Over the last four or five practices, Michel Therrien and his coaches have worked hard to find a way through what has become a long term issue. The latest experiment is replacing Andrei Markov with P.A. Parenteau on the point next to P.K. Subban on the first wave with Markov then dropping into the second unit next to Sergei Gonchar. At this point in time the coaching staff seems to be operating more out of desperation than any thought out tactical adjustment although, too be fair to Parenteau, he is tied with Markov and Subban for the team lead in PPG with three. That trio accounts for nine of the Canadiens 16 man-advantage goals.
Everyone, from the coaching staff, to the players, to fans has a theory about what’s gone wrong. Is it the wrong personnel? Bad coaching? Poor zone entry.? Poor puck possession? Too much reliance on Subban’s shot? Lack of goal crease presence? All of the above?
Not even the addition of Gonchar, one of the league’s best power play point men over the last two decades has helped. To me that indicates that the issues go well beyond what’s happening back at the blueline.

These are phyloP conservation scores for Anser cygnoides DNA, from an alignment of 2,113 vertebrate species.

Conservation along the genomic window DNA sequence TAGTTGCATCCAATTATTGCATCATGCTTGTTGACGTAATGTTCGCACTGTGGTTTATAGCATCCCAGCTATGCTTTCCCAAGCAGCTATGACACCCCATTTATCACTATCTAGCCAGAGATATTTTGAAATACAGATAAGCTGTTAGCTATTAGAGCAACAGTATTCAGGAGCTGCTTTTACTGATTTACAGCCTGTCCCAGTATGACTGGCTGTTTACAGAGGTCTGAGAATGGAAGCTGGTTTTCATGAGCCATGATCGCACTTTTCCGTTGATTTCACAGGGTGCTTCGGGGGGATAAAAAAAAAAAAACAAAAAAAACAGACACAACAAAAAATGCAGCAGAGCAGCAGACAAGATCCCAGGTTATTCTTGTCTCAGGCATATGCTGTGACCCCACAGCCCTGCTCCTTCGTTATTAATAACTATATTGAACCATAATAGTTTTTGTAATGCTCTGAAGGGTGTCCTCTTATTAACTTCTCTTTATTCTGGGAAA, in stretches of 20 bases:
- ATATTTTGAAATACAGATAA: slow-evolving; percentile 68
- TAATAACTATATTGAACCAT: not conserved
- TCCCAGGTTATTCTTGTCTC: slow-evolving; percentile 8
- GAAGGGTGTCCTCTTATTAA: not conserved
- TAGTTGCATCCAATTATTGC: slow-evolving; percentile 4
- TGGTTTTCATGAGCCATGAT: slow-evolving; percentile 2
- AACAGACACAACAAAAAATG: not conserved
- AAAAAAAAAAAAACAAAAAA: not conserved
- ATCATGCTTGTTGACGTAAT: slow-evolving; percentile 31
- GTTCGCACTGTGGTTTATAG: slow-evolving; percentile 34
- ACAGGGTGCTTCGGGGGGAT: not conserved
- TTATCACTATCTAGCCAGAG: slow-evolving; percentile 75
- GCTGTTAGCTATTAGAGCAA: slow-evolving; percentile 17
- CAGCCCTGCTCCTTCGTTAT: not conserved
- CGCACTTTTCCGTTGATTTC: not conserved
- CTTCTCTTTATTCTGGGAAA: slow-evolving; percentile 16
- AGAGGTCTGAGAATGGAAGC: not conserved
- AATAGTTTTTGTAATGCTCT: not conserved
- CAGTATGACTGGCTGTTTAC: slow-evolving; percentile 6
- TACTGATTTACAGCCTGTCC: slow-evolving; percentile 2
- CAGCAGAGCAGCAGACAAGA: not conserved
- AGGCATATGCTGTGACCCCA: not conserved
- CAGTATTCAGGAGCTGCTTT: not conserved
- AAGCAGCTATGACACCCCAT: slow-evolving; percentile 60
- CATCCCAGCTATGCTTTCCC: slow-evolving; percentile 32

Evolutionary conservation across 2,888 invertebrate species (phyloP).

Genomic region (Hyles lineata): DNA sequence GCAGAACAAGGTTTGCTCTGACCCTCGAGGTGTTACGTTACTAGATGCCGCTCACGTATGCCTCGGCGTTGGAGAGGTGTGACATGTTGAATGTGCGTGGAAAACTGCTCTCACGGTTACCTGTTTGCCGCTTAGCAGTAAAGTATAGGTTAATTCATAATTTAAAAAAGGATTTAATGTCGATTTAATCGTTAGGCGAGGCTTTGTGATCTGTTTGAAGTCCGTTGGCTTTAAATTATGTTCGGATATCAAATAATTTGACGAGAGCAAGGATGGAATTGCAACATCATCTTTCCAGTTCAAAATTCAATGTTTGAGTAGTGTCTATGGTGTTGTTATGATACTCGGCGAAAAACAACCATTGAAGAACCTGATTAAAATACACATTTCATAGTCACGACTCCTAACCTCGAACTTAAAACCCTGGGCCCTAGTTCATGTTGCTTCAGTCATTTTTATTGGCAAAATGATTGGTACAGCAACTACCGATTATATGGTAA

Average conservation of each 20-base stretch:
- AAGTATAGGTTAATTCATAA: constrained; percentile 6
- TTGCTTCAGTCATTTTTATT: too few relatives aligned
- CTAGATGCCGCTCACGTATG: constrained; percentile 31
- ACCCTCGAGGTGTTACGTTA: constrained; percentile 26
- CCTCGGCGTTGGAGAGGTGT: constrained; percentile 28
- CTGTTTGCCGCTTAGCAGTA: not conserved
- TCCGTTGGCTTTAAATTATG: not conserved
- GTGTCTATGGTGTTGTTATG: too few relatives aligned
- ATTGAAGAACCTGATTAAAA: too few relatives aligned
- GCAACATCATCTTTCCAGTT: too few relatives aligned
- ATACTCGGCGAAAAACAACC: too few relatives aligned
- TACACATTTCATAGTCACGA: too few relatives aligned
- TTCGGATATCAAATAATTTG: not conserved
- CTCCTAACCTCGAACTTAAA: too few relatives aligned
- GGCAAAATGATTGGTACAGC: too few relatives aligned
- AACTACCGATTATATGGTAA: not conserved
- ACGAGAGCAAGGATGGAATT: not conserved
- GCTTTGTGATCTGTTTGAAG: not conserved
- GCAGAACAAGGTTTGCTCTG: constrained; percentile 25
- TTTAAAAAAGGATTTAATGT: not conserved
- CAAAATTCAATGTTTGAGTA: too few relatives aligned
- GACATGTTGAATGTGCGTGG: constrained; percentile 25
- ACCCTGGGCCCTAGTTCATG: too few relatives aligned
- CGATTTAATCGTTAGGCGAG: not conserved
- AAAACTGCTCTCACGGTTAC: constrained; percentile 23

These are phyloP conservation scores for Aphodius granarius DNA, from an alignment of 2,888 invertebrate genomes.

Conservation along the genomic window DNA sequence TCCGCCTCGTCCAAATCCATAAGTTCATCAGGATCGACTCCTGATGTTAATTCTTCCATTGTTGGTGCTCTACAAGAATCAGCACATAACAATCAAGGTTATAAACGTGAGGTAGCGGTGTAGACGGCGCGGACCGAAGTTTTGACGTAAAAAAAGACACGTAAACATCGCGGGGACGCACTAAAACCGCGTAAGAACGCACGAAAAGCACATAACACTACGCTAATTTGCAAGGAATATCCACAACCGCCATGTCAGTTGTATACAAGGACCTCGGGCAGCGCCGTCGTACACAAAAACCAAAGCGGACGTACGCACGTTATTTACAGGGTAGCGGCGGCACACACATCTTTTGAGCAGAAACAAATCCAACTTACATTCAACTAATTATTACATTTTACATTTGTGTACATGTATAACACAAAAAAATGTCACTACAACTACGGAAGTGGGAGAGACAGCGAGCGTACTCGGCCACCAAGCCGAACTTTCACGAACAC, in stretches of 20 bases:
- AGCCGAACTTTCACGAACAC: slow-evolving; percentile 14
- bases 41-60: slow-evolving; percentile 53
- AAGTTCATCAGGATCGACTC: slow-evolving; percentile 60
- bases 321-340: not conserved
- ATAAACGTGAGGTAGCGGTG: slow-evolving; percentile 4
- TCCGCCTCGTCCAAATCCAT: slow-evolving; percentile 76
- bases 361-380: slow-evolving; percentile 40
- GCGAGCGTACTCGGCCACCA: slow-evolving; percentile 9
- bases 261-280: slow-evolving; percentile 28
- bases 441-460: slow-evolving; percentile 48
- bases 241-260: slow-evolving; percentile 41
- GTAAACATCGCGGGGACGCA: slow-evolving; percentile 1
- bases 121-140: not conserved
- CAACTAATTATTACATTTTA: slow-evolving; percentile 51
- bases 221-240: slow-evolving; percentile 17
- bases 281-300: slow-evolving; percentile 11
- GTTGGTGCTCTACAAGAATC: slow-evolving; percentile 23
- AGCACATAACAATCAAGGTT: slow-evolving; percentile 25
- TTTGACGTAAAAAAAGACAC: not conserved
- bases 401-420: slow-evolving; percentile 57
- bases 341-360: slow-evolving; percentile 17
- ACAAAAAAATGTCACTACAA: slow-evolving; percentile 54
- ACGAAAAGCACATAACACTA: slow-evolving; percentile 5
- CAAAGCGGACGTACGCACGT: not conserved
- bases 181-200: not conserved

The near total collapse of the power dates back to early December 2013 which means we are well past calling this merely a slump.
Going into last season’s December 5th Bell Centre game against Boston the Canadiens power play ranked fifth at 24.5% and their special teams were plus-11. They went 0-for-4 that night but won the game 2-1. Over the next eight games the power play was 0-for-16 and, while we obviously weren’t aware of it at the time, the slide had begun. Over the final 53 games of the season man advantage effectiveness was cut in half – 12.9% (23/117) and the Canadiens slipped from fourth to 19th in overall league rankings. In fact through the final half of last season the Canadiens power play was the NHL-worst.
This season is only a continuation. The Habs are currently ranked 27th at 13.7%.
In the Canadiens 94 games dating back to December 5th of last season the Canadiens have scored 39 power play goals in 294 opportunities (13.2%). This season alone, St. Louis has scored 38 power play goals. They’ve done that in half the advantages it has taken the Canadiens to score 39 and in fewer than half the games.
In a league where special teams differential is critical to ultimate success, even with an excellant penalty killing record, the Habs have gone from plus-11 to minus-11 since early December of last season. This carries us well beyond discussing a statistical anomaly. In a league where special teams play a major role in ultimate success or failure, this must be considered a critical system failure.